Okay. So that’s going still flow through in 2012, not just earned?

Dinos Iordanou

It will flow through the 2012, yes.

Jay Gelb - Barclays Capital

In written?

Dinos Iordanou

Written, yes.

Jay Gelb - Barclays Capital

Got it, okay. And then on the pace of investment income which on the recurring investment income which has been slowing each quarter and is that 80.5 million, is that the right run rate that we should take into account lower reinvestment yields going forward, so it might continue to drop?

Dinos Iordanou

Well, the reinvestment yield is less. We look to always find opportunities, but also what I want to point out to you the number that you mentioned is before expenses, right, you said what they embedded yield, you said it was what, 2.98?

Jay Gelb - Barclays Capital

I suppose, yes.

Dinos Iordanou

Well, that’s before expenses. So you got to take, if you are putting in on your new model, you better take out investment expense out of that too.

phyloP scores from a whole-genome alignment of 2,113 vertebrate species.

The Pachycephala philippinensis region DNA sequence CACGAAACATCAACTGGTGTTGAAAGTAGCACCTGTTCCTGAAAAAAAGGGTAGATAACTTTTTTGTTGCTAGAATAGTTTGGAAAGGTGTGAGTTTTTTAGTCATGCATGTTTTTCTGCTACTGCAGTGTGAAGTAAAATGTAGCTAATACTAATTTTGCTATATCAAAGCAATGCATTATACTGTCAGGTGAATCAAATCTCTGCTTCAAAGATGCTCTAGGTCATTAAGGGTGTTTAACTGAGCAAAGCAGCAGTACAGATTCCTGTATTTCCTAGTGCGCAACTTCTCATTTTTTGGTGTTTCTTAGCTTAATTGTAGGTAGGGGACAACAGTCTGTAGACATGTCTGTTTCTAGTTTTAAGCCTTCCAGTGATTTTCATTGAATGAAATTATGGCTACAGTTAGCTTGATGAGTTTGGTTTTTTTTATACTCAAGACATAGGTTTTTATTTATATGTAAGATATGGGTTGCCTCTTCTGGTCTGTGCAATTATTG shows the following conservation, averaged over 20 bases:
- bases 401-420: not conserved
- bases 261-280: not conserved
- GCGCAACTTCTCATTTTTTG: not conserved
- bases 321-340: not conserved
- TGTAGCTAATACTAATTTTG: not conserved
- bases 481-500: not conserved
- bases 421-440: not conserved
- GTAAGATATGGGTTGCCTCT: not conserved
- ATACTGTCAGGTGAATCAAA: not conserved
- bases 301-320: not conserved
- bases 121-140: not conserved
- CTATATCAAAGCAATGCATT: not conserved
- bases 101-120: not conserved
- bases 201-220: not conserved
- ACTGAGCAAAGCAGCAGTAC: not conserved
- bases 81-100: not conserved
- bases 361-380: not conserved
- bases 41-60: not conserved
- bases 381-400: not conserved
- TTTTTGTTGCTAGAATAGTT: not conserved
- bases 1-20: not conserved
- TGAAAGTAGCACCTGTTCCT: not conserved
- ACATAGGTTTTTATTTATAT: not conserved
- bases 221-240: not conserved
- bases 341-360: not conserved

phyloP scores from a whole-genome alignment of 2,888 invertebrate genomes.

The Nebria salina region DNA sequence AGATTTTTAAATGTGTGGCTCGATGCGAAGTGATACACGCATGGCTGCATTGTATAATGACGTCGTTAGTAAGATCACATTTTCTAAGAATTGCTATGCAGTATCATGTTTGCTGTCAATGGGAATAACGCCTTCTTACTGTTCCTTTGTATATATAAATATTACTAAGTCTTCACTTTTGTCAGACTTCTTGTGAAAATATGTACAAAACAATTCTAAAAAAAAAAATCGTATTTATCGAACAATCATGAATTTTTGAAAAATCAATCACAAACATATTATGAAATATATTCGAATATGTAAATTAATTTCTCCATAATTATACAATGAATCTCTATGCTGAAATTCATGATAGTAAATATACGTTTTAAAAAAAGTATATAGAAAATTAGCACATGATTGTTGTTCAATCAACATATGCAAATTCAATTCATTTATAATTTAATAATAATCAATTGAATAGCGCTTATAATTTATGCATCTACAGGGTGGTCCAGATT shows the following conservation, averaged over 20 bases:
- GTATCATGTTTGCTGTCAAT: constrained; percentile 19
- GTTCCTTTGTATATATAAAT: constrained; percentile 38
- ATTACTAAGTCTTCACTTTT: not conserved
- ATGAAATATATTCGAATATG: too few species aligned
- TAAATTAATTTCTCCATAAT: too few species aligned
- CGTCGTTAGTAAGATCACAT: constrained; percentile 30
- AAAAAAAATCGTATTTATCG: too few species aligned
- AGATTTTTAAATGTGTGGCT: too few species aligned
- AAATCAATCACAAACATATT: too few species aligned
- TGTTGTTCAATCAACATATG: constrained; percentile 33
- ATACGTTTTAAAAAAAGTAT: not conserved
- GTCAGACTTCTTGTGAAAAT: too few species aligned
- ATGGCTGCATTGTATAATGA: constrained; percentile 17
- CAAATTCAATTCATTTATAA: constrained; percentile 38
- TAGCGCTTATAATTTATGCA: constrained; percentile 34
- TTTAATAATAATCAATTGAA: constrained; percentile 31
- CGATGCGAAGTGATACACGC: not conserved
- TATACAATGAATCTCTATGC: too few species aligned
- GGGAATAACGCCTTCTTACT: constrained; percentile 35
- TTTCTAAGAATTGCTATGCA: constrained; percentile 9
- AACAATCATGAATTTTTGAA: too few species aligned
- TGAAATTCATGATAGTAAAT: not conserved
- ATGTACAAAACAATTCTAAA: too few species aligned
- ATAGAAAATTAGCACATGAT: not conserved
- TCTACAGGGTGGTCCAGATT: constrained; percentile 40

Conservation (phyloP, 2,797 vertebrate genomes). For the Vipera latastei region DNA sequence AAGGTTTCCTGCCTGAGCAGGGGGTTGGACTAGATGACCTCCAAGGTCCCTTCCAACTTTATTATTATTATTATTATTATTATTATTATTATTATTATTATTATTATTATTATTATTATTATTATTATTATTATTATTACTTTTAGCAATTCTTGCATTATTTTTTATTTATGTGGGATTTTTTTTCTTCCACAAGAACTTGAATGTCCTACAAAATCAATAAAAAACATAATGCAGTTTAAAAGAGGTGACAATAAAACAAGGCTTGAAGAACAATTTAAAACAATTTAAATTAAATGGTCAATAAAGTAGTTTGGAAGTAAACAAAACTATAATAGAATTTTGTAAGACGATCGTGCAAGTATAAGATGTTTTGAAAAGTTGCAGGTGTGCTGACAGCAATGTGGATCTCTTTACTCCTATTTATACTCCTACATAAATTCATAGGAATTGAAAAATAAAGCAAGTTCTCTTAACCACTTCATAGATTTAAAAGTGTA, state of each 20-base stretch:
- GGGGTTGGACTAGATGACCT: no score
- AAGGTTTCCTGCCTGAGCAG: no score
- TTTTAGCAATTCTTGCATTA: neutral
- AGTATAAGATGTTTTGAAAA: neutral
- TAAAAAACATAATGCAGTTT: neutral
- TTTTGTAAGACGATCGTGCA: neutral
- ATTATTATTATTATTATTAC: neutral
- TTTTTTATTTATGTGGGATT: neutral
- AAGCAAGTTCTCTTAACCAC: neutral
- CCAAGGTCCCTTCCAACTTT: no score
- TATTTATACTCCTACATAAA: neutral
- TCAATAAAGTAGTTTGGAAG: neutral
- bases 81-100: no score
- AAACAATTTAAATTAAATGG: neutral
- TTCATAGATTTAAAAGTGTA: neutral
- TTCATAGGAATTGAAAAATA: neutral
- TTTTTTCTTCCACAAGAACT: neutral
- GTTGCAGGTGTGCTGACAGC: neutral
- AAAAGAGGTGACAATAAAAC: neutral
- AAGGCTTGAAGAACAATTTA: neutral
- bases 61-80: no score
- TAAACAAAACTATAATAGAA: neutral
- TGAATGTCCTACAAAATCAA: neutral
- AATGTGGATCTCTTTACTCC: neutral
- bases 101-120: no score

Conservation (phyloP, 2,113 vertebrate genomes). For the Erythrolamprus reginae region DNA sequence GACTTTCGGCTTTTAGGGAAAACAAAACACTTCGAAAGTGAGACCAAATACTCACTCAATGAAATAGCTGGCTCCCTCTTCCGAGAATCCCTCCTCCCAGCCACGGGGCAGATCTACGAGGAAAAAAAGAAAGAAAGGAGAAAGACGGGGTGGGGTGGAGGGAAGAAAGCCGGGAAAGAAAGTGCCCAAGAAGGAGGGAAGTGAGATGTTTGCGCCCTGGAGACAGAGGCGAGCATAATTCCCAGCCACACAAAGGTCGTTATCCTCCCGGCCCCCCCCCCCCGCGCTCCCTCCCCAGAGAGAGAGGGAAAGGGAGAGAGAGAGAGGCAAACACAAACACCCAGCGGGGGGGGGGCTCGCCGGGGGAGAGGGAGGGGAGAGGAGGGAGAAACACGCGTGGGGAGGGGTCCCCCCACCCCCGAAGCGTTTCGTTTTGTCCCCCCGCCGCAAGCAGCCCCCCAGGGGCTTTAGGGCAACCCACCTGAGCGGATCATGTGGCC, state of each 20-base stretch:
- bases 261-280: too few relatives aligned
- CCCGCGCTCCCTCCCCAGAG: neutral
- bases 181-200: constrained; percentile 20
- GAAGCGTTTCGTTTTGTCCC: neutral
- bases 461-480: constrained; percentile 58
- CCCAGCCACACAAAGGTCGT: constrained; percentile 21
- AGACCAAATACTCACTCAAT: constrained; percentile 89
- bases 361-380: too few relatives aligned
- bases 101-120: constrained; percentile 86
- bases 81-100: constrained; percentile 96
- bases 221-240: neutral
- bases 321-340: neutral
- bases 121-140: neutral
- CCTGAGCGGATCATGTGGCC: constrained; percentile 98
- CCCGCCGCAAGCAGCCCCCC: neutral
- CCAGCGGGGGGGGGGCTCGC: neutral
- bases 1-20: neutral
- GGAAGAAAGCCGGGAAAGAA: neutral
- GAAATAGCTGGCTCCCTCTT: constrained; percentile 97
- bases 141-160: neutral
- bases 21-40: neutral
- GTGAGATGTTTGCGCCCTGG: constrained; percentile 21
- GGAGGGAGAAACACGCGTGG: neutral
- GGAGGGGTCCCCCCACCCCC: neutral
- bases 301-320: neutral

Jay Gelb - Barclays Capital

Right, so I mean directionally would there be sort of a continued?

Dinos Iordanou

Yes, I don’t think it’s going to move more further down because we’re finding enough products with still high credit quality and enough spread from treasuries to continue maintaining approximately in the 2.5% to 3% yield and we’re going to try to stay there. So, I don’t expect that to move dramatically. We have a...

Jay Gelb - Barclays Capital

The yield notes or the investment income?

Dinos Iordanou

The investment income.

Jay Gelb - Barclays Capital

And then I just want to understand a little better structurally on the share buyback. I mean the reason to hold back a bit on share buyback, is that more because there is potential to become to deploy more capital in the business as the market continues to firm and as well as kind of these one-off deals, I mean there still seems to be so much excess capital on the balance sheet?

John Hele